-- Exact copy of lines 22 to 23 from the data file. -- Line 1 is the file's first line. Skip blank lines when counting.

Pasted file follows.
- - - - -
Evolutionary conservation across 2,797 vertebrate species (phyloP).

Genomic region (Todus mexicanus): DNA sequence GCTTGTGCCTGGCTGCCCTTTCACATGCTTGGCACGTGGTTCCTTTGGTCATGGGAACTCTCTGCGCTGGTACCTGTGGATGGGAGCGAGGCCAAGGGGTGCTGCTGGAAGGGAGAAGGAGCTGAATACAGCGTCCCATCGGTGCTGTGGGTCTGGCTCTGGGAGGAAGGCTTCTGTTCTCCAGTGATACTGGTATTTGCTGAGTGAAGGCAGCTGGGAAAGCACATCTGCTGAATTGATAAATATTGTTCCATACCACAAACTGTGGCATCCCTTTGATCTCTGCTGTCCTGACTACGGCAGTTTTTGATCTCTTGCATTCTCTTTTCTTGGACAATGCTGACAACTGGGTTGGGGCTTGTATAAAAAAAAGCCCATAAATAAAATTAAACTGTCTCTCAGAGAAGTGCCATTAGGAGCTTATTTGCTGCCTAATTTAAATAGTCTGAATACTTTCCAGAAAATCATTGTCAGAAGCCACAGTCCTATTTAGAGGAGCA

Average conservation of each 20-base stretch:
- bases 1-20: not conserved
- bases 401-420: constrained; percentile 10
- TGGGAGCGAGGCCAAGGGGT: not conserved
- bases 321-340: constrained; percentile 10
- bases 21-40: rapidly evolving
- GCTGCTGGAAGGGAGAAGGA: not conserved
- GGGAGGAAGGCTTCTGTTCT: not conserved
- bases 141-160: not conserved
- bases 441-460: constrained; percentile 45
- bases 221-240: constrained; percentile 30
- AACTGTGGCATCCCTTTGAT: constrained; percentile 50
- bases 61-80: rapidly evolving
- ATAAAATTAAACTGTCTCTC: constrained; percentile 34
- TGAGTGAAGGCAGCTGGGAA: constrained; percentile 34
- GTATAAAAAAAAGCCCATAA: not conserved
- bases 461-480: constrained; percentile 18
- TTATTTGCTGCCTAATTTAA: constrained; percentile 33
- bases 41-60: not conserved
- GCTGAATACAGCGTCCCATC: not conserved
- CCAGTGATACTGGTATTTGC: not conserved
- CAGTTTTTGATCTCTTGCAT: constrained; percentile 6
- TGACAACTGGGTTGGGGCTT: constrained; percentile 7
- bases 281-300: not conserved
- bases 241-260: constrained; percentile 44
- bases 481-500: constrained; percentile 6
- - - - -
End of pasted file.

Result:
- GCTGAATACAGCGTCCCATC: not conserved
- CCAGTGATACTGGTATTTGC: not conserved